LOW POINTS: In September 2010, Graham was diagnosed with a stress fracture in his lumbar spine at L5. He was benched for 8 months. The first 3 months he had to be completely inactive to let the fracture repair. No running, swimming, walking, and no sitting or standing for long periods of time. Graham had elbow surgery in July 2015 after a leisure-time accident during an Australia team training camp in Park City, Utah. On July 11 he was playing volleyball with his teammates, when the ball went over a chest-high wooden fence. Graham frog-leapt the fence to retrieve the ball. On his return vault, the fence collapsed and brought Graham down on his right elbow, snapping the radial head off his ulna. Graham flew home for surgery once an x-ray determined a diagnosis.
LOOKING AHEAD... A gold is possibly in the cards for Matt at the Olympic games in 2018 (age 23) in Pyeongchang, South Korea. He hopes to compete in the 2022 Olympics in Beijing, China, (when he is 27). AFTER SPORT Graham always expected that he’d go to college, and never imagined mogul skiing would be a long-term career. (Mogul skiing is a relatively small sport.)
MISCELLANY Moguls Mogul skiers are susceptible to low back and knee injuries. Once they’re in their late 20s, the majority of mogul jumpers feel pain consistently while they ski. The fastest mogul skiers in the world take about 3 moguls a second. It’s a high impact sport. Folks at home Graham’s friends back home mean a lot to him, and when they’re together they enjoy surfing, sailing, wakeboarding, and waterskiing.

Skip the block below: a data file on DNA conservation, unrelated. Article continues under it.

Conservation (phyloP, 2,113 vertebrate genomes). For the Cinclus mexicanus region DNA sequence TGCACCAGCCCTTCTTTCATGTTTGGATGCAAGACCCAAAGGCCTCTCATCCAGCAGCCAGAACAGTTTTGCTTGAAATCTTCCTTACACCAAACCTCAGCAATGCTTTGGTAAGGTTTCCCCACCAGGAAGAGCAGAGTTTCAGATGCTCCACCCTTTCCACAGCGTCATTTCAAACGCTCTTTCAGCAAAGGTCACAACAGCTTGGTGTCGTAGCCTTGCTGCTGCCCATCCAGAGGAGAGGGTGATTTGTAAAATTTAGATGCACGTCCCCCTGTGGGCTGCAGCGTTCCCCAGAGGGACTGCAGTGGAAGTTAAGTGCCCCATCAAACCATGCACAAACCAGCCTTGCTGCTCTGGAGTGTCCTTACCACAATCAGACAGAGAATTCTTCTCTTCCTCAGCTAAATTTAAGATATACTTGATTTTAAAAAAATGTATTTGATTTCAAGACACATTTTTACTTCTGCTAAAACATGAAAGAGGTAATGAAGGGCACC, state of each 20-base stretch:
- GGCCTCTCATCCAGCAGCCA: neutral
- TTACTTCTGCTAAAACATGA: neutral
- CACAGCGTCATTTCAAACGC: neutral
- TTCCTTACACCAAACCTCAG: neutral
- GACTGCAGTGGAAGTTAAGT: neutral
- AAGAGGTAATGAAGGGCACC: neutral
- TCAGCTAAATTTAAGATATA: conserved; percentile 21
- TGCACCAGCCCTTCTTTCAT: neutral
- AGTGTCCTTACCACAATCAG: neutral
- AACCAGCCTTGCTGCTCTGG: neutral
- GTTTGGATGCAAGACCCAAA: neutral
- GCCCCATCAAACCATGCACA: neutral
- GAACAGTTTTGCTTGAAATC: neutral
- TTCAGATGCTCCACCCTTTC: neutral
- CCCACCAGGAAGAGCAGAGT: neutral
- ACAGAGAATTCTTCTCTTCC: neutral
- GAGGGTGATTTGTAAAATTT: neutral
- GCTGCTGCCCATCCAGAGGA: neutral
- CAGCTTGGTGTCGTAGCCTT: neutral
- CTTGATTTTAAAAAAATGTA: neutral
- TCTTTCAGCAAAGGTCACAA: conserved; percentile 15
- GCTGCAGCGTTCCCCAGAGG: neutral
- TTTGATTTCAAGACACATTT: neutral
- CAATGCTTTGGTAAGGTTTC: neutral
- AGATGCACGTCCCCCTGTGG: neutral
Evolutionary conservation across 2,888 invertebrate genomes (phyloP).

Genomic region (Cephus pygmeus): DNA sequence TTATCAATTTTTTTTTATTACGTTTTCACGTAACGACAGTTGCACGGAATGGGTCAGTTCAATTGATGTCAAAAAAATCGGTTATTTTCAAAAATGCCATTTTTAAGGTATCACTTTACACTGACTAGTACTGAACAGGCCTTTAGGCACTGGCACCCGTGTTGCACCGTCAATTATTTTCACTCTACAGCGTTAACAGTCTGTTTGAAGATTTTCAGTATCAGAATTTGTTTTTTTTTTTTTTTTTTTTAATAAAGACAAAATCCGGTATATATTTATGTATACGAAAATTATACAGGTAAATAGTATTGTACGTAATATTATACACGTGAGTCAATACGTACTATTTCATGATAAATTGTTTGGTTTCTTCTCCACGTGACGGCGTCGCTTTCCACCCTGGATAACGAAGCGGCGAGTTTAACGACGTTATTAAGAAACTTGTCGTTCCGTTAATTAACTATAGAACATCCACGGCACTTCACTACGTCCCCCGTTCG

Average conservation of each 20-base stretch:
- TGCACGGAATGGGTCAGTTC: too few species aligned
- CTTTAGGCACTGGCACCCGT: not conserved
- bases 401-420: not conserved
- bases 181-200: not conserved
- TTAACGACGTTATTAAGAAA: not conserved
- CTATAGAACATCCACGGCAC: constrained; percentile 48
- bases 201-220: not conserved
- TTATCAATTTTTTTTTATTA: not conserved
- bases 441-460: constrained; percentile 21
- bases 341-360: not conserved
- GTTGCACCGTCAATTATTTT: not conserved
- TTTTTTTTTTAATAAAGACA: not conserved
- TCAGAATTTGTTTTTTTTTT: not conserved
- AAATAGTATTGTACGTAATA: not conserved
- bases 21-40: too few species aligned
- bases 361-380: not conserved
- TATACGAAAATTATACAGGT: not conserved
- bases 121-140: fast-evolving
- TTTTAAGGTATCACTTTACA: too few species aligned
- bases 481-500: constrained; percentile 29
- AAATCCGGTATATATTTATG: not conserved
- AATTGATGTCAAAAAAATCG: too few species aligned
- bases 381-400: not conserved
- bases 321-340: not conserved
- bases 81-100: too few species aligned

Teammates Graham’s ski teammates are good friends and a bunch of practical jokers. Other passions When he’s not skiing, Graham passionately pursues his university coursework. He loves mathematics, and pursuing education in general. His time at home is especially precious, and he uses it to enjoy the coastal life he was raised to love. He tries to get out on the water as much as he can when he’s home.
Regrets Graham doesn’t have any major regrets. He sometimes thinks he misses sailing until he remembers that he chose between sailing and moguls. He’s not sorry he chose moguls. Although not holding onto any big regrets, there’s one thing he wishes he’d have done a little differently: When he was in Sochi, Russia for the 2012 Olympics, Graham had a couple of weeks of free time after the Games, which he spent socializing and relaxing at the Rosa Khutor Alpine Resort. Only on the last day he decided to go skiing. Spending his last day on the mountain, Graham realized he was at one of the best resorts in the world, and he’d missed his opportunity to enjoy its slopes.